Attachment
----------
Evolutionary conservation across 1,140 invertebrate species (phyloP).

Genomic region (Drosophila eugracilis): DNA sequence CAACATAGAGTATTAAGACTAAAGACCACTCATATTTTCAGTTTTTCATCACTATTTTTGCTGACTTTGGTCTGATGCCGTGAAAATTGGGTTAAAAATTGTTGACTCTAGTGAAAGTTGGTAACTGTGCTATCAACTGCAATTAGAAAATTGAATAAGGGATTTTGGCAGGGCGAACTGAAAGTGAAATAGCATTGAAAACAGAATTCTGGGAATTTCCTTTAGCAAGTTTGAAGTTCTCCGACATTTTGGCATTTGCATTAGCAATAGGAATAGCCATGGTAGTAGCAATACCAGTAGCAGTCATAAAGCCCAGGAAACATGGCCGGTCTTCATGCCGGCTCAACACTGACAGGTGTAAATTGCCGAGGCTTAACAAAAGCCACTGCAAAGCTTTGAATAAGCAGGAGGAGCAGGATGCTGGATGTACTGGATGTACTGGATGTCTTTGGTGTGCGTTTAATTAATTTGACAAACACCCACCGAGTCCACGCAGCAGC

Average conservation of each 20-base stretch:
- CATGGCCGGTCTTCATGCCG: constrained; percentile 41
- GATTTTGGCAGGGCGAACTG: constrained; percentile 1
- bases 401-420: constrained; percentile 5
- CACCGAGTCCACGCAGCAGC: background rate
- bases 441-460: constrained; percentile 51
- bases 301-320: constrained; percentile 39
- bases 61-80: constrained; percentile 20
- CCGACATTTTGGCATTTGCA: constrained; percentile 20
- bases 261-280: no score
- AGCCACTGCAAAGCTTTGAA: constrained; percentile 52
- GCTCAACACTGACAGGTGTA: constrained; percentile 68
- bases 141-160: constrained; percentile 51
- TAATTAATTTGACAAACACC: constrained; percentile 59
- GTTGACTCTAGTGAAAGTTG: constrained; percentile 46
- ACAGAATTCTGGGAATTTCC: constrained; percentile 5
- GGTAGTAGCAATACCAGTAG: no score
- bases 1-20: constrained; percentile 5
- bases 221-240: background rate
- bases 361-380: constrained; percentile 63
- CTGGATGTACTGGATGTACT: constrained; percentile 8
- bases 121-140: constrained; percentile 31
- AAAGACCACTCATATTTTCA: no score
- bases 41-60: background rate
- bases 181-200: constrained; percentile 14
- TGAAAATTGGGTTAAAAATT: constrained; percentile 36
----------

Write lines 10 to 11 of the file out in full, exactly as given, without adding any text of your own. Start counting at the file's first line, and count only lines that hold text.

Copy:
- bases 61-80: constrained; percentile 20
- CCGACATTTTGGCATTTGCA: constrained; percentile 20